Sullivan won re-election to the U.S. House of Representatives in 2010. During that re-election cycle, Sullivan's campaign committee raised a total of $940,406 and spent $808,866.[12]

His top five contributors between 2009-2010 were:


Congressional staff salaries

See also: Staff salaries of United States Senators and Representatives

The website Legistorm compiles staff salary information for members of Congress. Sullivan paid his congressional staff a total of $962,074 in 2011. Overall, Oklahoma ranked 19th in average salary for representative staff. The average U.S. House of Representatives congressional staff was paid $954,912.20 in fiscal year 2011.[13]

Net worth

See also: Changes in Net Worth of U.S. Senators and Representatives (Personal Gain Index) and Net worth of United States Senators and Representatives


Based on congressional financial disclosure forms and calculations made available by, Sullivan's net worth as of 2011 was estimated between $15,001 to $50,000. That averages to $32,500, which is lower than the average net worth of Republican House members in 2011 of $6,358,668. His average calculated net worth[14] decreased by 81.43% from 2010.[15]


Based on congressional financial disclosure forms and calculations made available by, Sullivan's net worth as of 2010 was estimated between $100,001 to $250,000. This averages out to $175,000.50 which was lower than the average net worth of Republicans in 2010 of $7,561,133.[16]

National Journal vote ratings

See also: National Journal vote ratings


Each year National Journal publishes an analysis of how liberally or conservatively each member of Congress voted in the previous year. Sullivan ranked 47th in the conservative rankings among members of the U.S. House.[17]


Each year National Journal publishes an analysis of how liberally or conservatively each member of Congress voted in the previous year. Sullivan ranked 154th in the conservative rankings among members of the U.S. House.[18]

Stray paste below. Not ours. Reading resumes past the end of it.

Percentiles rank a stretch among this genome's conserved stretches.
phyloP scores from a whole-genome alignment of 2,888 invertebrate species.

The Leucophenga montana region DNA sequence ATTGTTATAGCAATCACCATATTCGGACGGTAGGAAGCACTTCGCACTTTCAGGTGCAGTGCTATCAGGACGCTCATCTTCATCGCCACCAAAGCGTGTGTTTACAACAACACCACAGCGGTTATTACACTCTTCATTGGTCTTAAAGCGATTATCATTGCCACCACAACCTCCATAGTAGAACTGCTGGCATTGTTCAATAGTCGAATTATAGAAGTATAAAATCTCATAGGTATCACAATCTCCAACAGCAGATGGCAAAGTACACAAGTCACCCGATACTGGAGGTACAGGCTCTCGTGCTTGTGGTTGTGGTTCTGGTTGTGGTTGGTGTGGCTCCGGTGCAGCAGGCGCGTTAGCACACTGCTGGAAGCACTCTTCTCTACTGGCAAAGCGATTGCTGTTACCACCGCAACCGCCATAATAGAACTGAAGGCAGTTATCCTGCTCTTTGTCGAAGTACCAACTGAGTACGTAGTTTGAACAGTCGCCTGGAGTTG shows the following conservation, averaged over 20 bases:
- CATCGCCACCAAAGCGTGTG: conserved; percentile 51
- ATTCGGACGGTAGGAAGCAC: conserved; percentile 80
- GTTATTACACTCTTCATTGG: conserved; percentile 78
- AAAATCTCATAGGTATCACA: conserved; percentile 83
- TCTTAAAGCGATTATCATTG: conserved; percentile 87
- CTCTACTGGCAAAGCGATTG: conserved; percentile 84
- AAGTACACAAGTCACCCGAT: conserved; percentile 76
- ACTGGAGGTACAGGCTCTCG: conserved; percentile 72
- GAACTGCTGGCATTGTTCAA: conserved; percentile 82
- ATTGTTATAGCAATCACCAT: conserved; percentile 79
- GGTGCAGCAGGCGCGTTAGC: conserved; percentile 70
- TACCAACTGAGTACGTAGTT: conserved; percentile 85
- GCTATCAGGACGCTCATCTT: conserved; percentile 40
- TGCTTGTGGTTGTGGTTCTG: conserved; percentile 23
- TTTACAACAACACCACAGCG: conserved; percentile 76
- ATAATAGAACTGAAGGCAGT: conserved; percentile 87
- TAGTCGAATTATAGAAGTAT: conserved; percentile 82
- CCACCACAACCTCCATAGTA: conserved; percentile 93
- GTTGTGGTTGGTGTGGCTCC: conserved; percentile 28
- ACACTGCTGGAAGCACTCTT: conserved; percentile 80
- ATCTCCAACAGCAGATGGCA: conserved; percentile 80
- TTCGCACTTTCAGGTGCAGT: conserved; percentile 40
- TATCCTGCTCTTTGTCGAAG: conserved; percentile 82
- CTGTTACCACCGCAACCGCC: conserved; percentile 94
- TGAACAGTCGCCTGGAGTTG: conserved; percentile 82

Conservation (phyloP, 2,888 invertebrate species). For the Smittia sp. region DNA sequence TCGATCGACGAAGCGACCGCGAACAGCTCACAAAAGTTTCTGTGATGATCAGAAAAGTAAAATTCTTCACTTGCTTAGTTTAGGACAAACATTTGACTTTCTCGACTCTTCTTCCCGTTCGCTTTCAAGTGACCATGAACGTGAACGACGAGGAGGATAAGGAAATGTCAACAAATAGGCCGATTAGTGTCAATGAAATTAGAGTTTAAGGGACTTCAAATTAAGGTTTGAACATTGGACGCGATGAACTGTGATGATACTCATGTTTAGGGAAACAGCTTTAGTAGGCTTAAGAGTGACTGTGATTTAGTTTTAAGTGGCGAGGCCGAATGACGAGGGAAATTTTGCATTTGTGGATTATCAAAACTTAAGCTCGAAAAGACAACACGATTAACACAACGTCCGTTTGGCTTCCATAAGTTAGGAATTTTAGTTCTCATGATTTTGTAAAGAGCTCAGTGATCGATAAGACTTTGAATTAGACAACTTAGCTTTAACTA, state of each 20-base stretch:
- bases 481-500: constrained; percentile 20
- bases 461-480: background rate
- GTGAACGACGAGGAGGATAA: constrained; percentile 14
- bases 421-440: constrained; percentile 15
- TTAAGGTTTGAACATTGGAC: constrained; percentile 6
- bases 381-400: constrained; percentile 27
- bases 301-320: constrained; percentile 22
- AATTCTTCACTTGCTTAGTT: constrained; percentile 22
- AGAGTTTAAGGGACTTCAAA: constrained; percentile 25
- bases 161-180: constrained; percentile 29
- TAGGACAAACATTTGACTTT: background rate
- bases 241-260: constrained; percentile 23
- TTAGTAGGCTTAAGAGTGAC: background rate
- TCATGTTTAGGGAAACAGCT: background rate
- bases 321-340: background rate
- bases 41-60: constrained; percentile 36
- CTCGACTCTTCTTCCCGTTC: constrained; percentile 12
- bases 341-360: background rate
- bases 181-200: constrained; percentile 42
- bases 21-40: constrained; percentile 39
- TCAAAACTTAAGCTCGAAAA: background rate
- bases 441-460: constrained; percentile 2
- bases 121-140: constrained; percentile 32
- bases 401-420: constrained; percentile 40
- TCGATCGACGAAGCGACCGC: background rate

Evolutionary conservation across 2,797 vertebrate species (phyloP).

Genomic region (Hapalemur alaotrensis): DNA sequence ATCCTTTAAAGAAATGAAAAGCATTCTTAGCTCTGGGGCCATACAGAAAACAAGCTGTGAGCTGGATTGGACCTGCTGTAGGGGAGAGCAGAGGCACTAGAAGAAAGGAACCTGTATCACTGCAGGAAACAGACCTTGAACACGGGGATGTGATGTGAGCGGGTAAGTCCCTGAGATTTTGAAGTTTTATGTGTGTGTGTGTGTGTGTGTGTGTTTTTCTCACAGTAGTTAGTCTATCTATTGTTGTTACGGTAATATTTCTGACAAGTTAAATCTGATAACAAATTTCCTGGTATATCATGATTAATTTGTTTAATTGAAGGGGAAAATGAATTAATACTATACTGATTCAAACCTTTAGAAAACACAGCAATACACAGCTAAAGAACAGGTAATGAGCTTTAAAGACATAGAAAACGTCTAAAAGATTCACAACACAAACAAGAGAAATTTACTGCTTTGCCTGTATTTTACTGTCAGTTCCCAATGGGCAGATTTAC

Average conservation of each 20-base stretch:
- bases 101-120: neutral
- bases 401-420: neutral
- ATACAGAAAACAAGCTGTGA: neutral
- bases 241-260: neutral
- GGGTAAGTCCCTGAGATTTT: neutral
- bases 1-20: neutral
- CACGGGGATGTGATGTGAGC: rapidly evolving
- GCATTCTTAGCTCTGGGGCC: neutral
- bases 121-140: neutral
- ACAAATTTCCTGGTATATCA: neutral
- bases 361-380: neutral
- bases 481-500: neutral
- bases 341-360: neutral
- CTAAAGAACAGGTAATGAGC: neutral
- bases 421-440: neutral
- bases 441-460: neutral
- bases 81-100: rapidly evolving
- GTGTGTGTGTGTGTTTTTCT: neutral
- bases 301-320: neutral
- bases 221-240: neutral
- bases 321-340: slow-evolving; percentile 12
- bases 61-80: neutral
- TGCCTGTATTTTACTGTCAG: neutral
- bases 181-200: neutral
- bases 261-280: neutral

Voting with party

John Sullivan voted with the Republican Party 94.1 percent of the time, which ranked 66 among the 242 House Republican members as of December 2011.[19]


Sullivan is married to Judy. They have 4 children.

Recent news

This section displays the most recent stories in a Google news search for the term John + Sullivan + Oklahoma + House

All stories may not be relevant to this page due to the nature of the search engine.

John Sullivan News Feed

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See also

External links


  1. 1.0 1.1 Oklahoma Elections Division, "Election Results" accessed June 26, 2012
  2. Fox 23 "Jim Bridenstine defeats John Sullivan in primary," June 26, 2012
  3. Politico, "An incumbent caught sleeping?" June 26, 2012
  4. GovTrack, "Sullivan" accessed May 22, 2012
  5. U.S. Congressman John Sullivan, Proudly Serving the First District of Oklahoma, "Biography"
  6. U.S. House, "Roll Call Vote on the Fiscal Cliff," accessed January 4, 2013
  7. Oklahoma Secretary of State "2012 Primary Results"
  8., "Bridenstine Campaign Announces Internal Polling Results" accessed June 15, 2012
  9. U.S. Congress House Clerk, "Statistics of the Congressional Election of November 2, 2010," accessed March 28, 2013
  10. Accessed June 14, 2012
  11. FEC "Schedule E Independent Expenditures" accessed June 21, 2012
  12. Open Secrets, "John Sullivan 2010 Election Cycle," accessed November 16, 2011
  13. LegiStorm, "John Sullivan," accessed September 25, 2012
  14. This figure represents the total percentage growth from either 2004 (if the member entered office in 2004 or earlier) or their first year in office (as noted in the chart below).
  15. OpenSecrets, "John Sullivan (R-Okla), 2011," accessed February 22, 2013
  16. OpenSecrets, "John Sullivan (R-Okla), 2010," accessed September 25, 2012
  17. National Journal, "2012 Congressional Vote Ratings," March 7, 2013
  18. National Journal, "Searchable Vote Ratings Tables: House," accessed February 23, 2012
  19. OpenCongress, "Voting With Party," accessed July 2014
Political offices
Preceded by
Steve Largent
U.S. House of Representatives - Oklahoma, District 1
Succeeded by
Jim Bridenstine (R)
Preceded by
Oklahoma House of Representatives
Succeeded by